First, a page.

The full scientific understanding of this phenomenon awaits an appropriate investigation, which has in fact been scheduled for the spring of this year at the Columbia-Cornell Medical Center. The practice has been observed and written about for centuries by Indians and Westerners, including physicians (eg, Honigberger 1852). An appropriate scientific consideration of the practice must take into account the following: the practice has been done in the past under false pretenses, ie, in some cases a secret tunnel was dug which allowed the performer to escape the underground enclosure. Instances of such deception have been recorded (see Tripathi 1978: 123-4; Siegel 1991: 170f). In addition, the underground enclosure can be constructed so that, in actuality, no special respiratory, metabolic, or other putative yogic abilities are necessary, other than the ability to tolerate the tedium and physical discomfort imposed by the demonstration (although this may not be designed with the intent to deceive). In such a case, the dimensions of the pit, in conjunction with air seepage through the soil, allows for enough oxygen to make survival possible without such reputed yogic abilities.
However, these considerations do not fully explain the bhugarbha samadhi practice, as several previous preliminary clinical investigations, including by members of our own research team, have shown that dramatic voluntary control over respiration and metabolism may in fact be involved. In these several studies, the yogis agreed to perform the samadhi under controlled conditions while being monitored physiologically (Anand, Chhina, & Singh 1961; Heller, Elsner, and Rao 1987; and see also Benson et al 1990, who studied a similar practice in Tibetan yogis). In these several cases, the yogis demonstrated an unprecedented voluntarily-induced state of profound hypometabolism, ranging from 40-64% below resting baseline. Such states are generally only encountered in profoundly hypothermic individuals close to death.
Furthermore, Mahayogi Pilot Baba has purportedly demonstrated the more extreme variation of this practice, the underwater or jala samadhi, for four days (see for example, CNN World News, November 5, 1992). If such a feat proves to be possible under controlled conditions - as is soon to be tested - this indeed would constitute a revolution in Western physiological science. Such a feat would require, among a number of critical adaptations, the survival of extended respiratory suspension and circulatory arrest. Although human survival of circulatory arrest for briefer durations has been conclusively documented - in, for example, cases of medically induced hypothermia for surgery and cold-water near-drownings - the voluntary induction and survival of such a phenomenon is scientifically unprecedented. (See Bushell, in preparation, for comprehensive review of this data and discussion of allegedly demonstrated heart-stopping by yoga practitioners. On the genetic relevance of hibernation for primates, including humans, see Andrews et al 1998, Srere et al 1992).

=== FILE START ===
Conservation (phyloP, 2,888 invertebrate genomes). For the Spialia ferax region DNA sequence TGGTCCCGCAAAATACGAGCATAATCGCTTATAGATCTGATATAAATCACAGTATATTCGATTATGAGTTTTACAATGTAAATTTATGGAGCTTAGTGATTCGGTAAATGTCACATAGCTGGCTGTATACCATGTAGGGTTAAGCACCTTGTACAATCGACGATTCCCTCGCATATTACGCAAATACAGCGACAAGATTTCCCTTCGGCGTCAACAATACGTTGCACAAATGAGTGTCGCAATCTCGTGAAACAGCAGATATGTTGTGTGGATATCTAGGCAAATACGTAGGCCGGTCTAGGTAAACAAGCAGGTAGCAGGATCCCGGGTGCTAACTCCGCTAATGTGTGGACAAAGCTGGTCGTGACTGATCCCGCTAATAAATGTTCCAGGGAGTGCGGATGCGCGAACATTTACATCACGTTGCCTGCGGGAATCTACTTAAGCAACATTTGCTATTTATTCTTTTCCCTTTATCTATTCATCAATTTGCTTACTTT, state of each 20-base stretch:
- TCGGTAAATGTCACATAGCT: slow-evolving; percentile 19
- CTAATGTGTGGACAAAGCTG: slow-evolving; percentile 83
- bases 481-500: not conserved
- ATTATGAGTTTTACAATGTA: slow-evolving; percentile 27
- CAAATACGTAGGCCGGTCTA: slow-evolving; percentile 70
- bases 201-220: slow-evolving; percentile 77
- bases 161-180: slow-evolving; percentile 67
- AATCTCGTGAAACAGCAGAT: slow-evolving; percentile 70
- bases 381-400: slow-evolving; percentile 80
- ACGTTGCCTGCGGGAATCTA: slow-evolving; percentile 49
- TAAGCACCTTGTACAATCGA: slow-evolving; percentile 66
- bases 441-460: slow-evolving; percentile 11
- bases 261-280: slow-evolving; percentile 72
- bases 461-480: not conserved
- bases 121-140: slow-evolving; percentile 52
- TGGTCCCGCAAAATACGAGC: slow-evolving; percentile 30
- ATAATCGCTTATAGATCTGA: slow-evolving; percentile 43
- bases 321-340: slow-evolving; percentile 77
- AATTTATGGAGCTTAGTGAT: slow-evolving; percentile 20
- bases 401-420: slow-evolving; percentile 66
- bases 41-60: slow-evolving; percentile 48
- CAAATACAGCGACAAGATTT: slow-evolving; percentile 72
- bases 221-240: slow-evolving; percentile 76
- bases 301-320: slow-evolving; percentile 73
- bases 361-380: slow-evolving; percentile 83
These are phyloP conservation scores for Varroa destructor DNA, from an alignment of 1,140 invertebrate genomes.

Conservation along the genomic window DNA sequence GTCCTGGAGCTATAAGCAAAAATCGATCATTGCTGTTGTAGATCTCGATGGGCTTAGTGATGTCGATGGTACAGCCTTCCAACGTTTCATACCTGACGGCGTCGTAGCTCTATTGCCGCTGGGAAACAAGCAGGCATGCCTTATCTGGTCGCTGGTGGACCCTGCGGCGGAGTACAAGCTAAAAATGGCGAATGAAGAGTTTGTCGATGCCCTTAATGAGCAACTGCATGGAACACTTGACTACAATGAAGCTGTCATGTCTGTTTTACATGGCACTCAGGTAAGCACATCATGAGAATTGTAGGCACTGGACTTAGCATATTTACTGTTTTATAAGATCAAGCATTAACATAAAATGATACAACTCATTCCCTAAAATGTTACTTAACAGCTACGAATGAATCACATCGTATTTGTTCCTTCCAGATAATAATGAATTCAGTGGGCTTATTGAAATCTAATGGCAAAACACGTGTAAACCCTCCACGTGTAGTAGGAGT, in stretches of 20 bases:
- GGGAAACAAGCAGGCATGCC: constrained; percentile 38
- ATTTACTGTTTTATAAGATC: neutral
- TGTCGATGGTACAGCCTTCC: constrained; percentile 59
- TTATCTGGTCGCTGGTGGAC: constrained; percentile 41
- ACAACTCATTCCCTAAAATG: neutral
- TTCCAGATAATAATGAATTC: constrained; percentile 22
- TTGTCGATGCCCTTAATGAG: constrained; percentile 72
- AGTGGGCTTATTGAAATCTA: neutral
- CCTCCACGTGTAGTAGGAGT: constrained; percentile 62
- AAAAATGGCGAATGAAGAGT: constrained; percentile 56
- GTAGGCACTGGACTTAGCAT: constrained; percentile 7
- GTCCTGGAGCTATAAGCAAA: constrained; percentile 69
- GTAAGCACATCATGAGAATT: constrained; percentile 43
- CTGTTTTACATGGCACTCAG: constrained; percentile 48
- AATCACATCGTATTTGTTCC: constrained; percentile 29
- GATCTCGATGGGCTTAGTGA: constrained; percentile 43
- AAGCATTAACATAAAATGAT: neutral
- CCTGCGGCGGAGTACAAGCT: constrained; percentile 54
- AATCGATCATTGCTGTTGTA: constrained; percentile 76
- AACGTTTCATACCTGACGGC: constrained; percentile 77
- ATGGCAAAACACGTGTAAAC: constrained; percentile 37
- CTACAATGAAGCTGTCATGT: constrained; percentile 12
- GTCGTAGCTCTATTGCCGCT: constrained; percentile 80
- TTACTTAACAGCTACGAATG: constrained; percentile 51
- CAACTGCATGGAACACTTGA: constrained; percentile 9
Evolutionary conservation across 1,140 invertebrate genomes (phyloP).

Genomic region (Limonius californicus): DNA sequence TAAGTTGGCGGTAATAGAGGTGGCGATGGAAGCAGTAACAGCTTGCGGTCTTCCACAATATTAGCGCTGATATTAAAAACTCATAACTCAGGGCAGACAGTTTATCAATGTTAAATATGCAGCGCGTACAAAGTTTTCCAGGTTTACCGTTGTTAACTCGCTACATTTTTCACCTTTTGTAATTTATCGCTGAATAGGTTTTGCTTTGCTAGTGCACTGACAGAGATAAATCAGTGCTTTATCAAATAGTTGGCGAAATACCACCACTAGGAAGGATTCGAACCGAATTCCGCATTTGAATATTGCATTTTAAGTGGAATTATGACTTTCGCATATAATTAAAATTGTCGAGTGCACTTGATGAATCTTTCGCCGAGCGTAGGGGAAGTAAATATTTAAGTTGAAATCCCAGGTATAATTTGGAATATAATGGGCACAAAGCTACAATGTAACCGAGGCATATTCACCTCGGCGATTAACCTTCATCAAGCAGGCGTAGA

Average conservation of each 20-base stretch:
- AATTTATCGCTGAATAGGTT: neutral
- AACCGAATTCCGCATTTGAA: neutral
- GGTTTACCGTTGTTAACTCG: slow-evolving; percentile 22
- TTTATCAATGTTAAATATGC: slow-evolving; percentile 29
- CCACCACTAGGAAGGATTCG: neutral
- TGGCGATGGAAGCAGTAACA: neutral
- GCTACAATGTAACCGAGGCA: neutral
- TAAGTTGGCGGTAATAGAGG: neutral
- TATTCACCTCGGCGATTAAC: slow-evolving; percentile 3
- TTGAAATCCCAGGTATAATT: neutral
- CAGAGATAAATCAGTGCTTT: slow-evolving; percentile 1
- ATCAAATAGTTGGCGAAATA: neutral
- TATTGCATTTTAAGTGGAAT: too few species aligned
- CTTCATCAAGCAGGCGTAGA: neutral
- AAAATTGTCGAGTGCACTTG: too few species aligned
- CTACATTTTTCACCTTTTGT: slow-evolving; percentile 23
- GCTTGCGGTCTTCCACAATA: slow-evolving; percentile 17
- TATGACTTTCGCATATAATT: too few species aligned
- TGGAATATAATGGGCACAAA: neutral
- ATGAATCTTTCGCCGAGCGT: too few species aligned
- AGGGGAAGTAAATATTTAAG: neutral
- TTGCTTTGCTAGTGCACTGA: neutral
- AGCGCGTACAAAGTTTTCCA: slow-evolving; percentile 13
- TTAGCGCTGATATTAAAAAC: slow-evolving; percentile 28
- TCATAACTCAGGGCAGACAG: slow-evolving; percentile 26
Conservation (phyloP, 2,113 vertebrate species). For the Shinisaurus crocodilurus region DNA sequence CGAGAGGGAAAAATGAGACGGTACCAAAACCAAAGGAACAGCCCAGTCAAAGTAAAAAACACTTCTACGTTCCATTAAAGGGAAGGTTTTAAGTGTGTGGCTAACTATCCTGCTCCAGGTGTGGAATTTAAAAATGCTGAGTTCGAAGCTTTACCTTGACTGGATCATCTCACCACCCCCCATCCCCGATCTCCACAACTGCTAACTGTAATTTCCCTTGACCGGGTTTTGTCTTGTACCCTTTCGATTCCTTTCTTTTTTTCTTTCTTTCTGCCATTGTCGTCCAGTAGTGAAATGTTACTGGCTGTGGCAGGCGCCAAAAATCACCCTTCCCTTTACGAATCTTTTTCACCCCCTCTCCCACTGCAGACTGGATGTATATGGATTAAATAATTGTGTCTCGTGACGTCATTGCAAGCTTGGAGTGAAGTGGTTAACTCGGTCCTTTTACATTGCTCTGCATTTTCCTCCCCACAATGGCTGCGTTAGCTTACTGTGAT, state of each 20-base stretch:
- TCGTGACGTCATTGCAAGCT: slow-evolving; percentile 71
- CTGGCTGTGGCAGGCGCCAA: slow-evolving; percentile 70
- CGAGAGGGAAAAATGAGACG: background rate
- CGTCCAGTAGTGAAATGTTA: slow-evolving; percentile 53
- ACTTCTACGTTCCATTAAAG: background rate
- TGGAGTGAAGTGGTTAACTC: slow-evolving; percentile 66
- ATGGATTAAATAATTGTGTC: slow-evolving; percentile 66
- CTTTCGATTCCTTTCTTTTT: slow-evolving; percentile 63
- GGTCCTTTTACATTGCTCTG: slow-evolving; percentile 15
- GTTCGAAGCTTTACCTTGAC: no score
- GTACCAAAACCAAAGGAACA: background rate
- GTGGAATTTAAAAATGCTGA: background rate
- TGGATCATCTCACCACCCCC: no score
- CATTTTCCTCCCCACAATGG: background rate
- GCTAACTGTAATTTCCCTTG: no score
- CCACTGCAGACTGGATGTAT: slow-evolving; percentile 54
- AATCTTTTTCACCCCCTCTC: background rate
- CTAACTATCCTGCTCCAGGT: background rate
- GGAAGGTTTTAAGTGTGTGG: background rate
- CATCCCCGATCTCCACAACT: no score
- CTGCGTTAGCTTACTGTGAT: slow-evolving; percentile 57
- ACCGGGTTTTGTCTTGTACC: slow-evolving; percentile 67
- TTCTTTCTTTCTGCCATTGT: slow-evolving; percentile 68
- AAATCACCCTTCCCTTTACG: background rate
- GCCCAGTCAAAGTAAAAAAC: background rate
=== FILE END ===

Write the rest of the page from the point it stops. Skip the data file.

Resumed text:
The study of this phenomenon, as mentioned, is scheduled to be conducted at the Autonomic Physiology Laboratory of the Columbia-Cornell Medical Center within the next several months. With the present author as Principle Investigator, the study has been designed by him and the above-mentioned researchers. HC Heller, Chairman of the Biology Department and Dean of Students at Stanford University, is an authority on mammalian hibernation, and R Elsner, formerly of the prestigious Scripps Research Institute, is one of the world's leading experts on the physiology of diving mammals. The study of this phenomenon, far from merely representing an exotic, anomalous sideshow technique, actually represents part of the spectrum of enhanced physiological functioning that constitutes the true potential of human nature as understood empirically in the advanced yogic science of India.
Andrews MT et al, 1998. Low-temperature carbon utilization is regulated by novel gene activity in the heart of a hibernating mammal, Proceedings of the National Academy of Sciences 95: 8392-7.
Heller HC, Elsner R, & Rao N, 1987. Voluntary hypometabolism in an Indian yogi, Journal of Thermal Biology 12(2): 171-3.
Honigberger JM, 1852. Thirty-five Years in the East. London.
Lass A, Sohal RS et al, 1998. Calorie restriction prevents age-associated accrual of oxidative damage to mouse skeletal muscle mitochondria, Free Radicals in Biology and Medicine 25(9): 1089-97.
Lin S-J, Defossez P-A, Guarente L, 2000. Requirement of NAD and SIR2 for life-span extension by calorie restriction in Saccaromyces cerevisiae, Science 289: 2126-8.
Mattson MP, 2000. Neuroprotective signaling in the aging brain, Brain Research 886(1-2): 47-53.
Siegel L, 1991. Net of Magic: Wonders and Deceptions in India. University of Chicago Press.
Srere HK et al, 1992. Central role for differential gene expression in mammalian hibernation, Proceedings of the National Academy of Sciences 89: 7119-23.
Tripathi BD, 1978. Sadhus of India. Bombay: Popular Prakashan.
Walford RL et al, 1992. The calorically restricted low-fat nutrient-dense diet in Biosphere 2 significantly lowers blood glucose, total leukocyte count, cholesterol, and blood pressure in humans, Proceedings of the National Academy of Sciences 89: 11533-7.
Weindruch R & Walford RL, 1988. The Retardation of Aging and Disease By Dietary Restriction. Springfield, Ill: Charles C Thomas.